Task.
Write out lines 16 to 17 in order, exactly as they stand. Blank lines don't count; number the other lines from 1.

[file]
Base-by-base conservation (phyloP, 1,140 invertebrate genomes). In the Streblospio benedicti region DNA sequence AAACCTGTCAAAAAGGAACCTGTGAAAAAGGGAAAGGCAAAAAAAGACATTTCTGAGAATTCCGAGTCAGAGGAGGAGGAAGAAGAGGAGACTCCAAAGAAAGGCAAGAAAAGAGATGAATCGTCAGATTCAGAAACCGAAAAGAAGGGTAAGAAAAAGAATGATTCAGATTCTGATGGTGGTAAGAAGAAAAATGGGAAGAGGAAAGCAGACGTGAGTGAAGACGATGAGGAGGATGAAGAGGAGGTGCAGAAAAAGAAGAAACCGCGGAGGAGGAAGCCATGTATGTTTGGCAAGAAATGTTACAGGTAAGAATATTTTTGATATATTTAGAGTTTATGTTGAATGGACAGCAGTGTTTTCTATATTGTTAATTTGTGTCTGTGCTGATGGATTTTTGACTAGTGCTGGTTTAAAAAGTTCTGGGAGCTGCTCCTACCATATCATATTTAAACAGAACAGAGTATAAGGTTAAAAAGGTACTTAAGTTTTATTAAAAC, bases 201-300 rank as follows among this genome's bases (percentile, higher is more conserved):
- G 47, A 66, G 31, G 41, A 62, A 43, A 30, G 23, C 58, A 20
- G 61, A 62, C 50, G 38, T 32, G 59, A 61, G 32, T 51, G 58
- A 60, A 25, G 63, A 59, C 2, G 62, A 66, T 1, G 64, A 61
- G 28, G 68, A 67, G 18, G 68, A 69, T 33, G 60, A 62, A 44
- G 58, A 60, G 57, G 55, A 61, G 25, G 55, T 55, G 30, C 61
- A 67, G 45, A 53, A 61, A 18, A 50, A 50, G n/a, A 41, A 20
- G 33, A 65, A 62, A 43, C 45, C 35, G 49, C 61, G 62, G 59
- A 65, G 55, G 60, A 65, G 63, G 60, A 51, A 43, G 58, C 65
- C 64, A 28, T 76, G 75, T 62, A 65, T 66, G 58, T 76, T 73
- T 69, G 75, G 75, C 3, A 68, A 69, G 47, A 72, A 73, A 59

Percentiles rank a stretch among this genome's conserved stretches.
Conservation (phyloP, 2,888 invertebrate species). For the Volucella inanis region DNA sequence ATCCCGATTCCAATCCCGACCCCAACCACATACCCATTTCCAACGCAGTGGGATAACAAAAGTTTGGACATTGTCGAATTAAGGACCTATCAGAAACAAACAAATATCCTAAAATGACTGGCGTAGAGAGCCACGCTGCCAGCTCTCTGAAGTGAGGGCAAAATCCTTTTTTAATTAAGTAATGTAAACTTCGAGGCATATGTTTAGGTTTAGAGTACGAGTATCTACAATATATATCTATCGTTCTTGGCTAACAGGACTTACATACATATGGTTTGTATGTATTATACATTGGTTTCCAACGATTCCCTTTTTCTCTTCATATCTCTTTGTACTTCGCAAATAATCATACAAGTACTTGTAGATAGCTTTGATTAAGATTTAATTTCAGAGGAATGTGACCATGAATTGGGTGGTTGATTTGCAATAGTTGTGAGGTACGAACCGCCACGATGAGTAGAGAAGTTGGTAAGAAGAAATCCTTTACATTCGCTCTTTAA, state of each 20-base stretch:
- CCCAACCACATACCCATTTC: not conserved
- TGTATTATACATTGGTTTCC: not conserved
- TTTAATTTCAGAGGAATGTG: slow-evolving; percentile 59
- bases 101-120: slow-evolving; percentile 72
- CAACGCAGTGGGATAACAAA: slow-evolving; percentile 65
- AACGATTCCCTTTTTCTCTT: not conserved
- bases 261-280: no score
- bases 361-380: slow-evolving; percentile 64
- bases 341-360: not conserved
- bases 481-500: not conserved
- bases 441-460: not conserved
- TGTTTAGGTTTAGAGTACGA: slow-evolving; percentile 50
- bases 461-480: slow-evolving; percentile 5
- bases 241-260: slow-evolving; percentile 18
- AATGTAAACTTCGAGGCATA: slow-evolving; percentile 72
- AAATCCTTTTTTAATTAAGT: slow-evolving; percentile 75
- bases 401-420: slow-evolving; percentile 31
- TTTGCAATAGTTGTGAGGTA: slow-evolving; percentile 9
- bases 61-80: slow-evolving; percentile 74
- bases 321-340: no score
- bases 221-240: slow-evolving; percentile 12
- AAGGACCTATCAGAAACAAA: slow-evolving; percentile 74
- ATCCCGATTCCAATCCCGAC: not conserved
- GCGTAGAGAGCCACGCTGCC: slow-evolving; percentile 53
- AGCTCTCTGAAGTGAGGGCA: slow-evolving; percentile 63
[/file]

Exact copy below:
- TTTAATTTCAGAGGAATGTG: slow-evolving; percentile 59
- bases 101-120: slow-evolving; percentile 72